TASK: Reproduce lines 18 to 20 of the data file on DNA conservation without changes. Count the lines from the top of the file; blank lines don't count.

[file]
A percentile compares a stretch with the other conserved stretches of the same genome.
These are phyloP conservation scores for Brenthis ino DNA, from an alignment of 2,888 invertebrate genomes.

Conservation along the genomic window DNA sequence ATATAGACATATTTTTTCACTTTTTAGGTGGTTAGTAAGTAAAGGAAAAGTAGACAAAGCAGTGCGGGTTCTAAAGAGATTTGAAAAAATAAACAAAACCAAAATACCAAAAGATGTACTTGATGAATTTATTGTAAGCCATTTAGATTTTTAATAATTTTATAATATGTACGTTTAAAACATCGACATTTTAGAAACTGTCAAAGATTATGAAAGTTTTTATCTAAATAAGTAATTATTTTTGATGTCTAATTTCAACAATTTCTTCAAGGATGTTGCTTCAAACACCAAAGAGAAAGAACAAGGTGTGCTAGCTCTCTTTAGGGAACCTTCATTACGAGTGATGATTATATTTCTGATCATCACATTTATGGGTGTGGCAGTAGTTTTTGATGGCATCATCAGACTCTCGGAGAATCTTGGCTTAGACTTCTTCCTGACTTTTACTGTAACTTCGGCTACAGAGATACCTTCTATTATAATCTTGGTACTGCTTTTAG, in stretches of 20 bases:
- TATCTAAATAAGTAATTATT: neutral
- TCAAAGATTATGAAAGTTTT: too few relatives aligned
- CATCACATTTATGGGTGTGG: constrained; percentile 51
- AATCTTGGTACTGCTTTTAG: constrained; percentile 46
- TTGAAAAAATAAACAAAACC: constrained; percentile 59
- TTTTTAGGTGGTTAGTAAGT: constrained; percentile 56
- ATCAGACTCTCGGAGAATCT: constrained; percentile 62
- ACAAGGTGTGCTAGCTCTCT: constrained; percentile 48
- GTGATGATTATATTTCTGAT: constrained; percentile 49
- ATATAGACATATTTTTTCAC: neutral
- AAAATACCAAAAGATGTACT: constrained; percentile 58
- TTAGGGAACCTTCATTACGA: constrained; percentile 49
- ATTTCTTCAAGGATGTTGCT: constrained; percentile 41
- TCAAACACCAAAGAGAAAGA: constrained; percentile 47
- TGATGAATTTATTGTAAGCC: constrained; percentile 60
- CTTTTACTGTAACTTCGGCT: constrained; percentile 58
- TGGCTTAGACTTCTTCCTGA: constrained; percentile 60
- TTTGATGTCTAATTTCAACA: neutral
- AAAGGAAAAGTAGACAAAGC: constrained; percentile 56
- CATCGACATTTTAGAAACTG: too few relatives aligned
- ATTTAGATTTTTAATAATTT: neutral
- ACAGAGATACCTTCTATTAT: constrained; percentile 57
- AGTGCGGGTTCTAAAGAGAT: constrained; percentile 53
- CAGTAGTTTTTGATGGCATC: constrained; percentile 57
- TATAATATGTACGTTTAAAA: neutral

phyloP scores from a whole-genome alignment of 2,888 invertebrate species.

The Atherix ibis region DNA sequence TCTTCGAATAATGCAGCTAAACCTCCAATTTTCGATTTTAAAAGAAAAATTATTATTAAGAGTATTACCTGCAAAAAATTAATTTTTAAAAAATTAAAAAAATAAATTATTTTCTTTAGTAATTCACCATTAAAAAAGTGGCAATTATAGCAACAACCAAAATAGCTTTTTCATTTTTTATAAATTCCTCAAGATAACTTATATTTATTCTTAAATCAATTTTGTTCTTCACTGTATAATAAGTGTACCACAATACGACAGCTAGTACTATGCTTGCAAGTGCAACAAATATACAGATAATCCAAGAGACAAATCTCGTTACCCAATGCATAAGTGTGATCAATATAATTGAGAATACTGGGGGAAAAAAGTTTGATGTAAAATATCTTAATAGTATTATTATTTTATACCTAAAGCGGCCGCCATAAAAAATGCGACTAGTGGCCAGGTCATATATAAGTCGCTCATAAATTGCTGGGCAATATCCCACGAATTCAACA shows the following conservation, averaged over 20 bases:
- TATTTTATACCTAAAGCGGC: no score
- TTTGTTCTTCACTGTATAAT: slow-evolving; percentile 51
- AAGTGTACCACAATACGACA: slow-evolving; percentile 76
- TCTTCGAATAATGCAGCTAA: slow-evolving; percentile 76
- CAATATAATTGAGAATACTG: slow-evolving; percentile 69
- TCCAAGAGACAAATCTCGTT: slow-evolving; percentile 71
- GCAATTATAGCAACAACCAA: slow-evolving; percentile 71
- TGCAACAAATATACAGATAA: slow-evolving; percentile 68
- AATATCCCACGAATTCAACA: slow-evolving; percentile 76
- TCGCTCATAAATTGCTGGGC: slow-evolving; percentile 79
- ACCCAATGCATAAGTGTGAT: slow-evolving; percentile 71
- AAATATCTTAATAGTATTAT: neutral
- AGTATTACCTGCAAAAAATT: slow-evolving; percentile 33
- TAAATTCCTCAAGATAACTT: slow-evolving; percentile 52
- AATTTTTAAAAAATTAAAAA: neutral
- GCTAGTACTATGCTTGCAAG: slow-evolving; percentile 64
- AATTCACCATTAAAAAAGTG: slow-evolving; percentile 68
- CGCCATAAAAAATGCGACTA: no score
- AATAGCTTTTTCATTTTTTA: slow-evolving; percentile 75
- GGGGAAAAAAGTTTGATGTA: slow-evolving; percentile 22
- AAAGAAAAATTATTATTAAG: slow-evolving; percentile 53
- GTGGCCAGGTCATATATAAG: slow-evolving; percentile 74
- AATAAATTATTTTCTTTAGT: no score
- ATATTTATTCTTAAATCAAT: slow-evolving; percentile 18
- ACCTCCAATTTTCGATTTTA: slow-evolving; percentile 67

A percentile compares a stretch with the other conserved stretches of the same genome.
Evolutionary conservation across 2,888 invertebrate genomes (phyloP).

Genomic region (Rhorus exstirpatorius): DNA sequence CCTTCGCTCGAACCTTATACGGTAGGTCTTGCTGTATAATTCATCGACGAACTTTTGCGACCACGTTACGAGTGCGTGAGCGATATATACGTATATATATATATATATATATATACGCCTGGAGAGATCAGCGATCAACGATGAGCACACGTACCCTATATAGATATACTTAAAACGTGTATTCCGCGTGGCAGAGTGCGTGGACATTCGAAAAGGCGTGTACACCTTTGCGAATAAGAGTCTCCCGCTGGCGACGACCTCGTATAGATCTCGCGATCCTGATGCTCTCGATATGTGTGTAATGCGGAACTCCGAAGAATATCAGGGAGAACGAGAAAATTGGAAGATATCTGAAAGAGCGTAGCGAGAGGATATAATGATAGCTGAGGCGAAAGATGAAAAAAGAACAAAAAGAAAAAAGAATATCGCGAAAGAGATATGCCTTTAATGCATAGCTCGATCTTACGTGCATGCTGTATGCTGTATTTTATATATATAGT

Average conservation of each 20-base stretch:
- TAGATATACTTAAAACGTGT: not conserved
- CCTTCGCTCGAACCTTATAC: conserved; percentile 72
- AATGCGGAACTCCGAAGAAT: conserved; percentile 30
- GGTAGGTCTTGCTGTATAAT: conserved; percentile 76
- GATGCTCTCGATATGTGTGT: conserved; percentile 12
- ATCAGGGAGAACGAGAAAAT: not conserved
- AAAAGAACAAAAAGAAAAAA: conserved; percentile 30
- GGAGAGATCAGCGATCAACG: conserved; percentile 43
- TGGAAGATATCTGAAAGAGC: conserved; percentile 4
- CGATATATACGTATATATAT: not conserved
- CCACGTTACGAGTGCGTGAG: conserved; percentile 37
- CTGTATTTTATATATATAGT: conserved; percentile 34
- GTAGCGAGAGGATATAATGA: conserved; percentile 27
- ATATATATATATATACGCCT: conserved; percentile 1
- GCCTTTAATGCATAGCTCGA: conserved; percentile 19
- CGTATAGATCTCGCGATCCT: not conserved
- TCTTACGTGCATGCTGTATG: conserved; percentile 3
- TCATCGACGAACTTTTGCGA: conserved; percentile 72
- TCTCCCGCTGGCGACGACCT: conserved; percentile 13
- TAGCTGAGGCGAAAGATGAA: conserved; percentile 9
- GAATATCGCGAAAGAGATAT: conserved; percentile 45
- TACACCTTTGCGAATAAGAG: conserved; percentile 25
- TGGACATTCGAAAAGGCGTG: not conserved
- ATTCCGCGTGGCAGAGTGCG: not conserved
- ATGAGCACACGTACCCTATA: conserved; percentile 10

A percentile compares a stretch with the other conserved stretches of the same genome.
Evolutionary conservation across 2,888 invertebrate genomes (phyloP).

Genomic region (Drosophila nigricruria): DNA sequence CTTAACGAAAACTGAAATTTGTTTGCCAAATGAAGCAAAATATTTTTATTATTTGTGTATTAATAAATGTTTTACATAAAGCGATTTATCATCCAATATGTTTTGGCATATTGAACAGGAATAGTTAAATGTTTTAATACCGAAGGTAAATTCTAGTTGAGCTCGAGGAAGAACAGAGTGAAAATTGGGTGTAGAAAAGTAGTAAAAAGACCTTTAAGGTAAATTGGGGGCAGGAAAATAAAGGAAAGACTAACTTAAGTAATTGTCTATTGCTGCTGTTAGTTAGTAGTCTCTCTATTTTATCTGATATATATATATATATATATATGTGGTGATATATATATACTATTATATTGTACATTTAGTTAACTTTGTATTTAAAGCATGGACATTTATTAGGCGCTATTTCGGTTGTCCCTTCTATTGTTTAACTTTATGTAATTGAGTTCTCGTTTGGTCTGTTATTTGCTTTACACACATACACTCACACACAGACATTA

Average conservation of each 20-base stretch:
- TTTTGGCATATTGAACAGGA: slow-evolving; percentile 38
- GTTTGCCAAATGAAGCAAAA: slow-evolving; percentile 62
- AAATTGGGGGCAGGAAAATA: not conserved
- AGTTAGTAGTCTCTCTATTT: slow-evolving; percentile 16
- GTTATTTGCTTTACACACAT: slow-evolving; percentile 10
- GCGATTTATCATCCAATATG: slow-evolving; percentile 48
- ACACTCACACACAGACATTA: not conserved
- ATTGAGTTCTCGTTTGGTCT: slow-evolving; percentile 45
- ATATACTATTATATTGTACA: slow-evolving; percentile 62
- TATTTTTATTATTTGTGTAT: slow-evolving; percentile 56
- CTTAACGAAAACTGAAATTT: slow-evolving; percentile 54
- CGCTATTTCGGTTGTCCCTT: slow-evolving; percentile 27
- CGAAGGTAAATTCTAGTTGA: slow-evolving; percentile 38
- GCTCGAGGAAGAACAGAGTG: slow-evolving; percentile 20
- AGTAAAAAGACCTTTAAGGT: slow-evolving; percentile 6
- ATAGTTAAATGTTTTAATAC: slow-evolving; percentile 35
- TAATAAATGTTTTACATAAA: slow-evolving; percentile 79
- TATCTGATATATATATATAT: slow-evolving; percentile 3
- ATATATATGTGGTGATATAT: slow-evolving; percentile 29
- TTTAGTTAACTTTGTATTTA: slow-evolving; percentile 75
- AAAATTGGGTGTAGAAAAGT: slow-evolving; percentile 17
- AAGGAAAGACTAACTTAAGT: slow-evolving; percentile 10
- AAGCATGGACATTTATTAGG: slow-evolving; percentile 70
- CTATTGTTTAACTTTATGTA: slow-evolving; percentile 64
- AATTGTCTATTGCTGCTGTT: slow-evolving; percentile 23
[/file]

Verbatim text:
- TGATGAATTTATTGTAAGCC: constrained; percentile 60
- CTTTTACTGTAACTTCGGCT: constrained; percentile 58
- TGGCTTAGACTTCTTCCTGA: constrained; percentile 60